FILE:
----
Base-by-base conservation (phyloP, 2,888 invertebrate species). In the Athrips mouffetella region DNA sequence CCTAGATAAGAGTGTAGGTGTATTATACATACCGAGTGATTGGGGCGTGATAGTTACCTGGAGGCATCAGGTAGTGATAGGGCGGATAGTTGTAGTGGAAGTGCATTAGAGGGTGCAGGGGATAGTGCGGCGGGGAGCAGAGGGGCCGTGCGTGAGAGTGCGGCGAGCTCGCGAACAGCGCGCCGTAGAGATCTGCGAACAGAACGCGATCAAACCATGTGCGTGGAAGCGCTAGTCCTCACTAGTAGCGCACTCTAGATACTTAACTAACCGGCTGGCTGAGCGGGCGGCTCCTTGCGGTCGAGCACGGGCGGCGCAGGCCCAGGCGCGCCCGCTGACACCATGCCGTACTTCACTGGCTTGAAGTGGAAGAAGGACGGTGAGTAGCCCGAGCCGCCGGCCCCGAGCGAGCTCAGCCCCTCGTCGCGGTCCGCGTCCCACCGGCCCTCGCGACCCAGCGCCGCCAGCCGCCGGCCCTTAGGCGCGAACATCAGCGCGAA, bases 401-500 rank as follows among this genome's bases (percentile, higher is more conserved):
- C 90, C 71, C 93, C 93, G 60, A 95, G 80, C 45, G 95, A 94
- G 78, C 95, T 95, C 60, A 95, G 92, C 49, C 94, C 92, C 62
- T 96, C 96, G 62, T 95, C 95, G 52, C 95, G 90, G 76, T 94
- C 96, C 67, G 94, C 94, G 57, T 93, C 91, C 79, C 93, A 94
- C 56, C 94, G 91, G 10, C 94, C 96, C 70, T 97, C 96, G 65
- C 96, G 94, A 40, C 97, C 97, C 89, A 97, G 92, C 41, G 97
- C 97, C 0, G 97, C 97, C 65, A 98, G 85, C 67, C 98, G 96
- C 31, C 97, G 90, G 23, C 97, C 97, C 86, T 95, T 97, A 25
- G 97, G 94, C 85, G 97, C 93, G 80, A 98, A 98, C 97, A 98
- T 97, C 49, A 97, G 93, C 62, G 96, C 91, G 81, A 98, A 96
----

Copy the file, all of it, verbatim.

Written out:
Base-by-base conservation (phyloP, 2,888 invertebrate species). In the Athrips mouffetella region DNA sequence CCTAGATAAGAGTGTAGGTGTATTATACATACCGAGTGATTGGGGCGTGATAGTTACCTGGAGGCATCAGGTAGTGATAGGGCGGATAGTTGTAGTGGAAGTGCATTAGAGGGTGCAGGGGATAGTGCGGCGGGGAGCAGAGGGGCCGTGCGTGAGAGTGCGGCGAGCTCGCGAACAGCGCGCCGTAGAGATCTGCGAACAGAACGCGATCAAACCATGTGCGTGGAAGCGCTAGTCCTCACTAGTAGCGCACTCTAGATACTTAACTAACCGGCTGGCTGAGCGGGCGGCTCCTTGCGGTCGAGCACGGGCGGCGCAGGCCCAGGCGCGCCCGCTGACACCATGCCGTACTTCACTGGCTTGAAGTGGAAGAAGGACGGTGAGTAGCCCGAGCCGCCGGCCCCGAGCGAGCTCAGCCCCTCGTCGCGGTCCGCGTCCCACCGGCCCTCGCGACCCAGCGCCGCCAGCCGCCGGCCCTTAGGCGCGAACATCAGCGCGAA, bases 401-500 rank as follows among this genome's bases (percentile, higher is more conserved):
- C 90, C 71, C 93, C 93, G 60, A 95, G 80, C 45, G 95, A 94
- G 78, C 95, T 95, C 60, A 95, G 92, C 49, C 94, C 92, C 62
- T 96, C 96, G 62, T 95, C 95, G 52, C 95, G 90, G 76, T 94
- C 96, C 67, G 94, C 94, G 57, T 93, C 91, C 79, C 93, A 94
- C 56, C 94, G 91, G 10, C 94, C 96, C 70, T 97, C 96, G 65
- C 96, G 94, A 40, C 97, C 97, C 89, A 97, G 92, C 41, G 97
- C 97, C 0, G 97, C 97, C 65, A 98, G 85, C 67, C 98, G 96
- C 31, C 97, G 90, G 23, C 97, C 97, C 86, T 95, T 97, A 25
- G 97, G 94, C 85, G 97, C 93, G 80, A 98, A 98, C 97, A 98
- T 97, C 49, A 97, G 93, C 62, G 96, C 91, G 81, A 98, A 96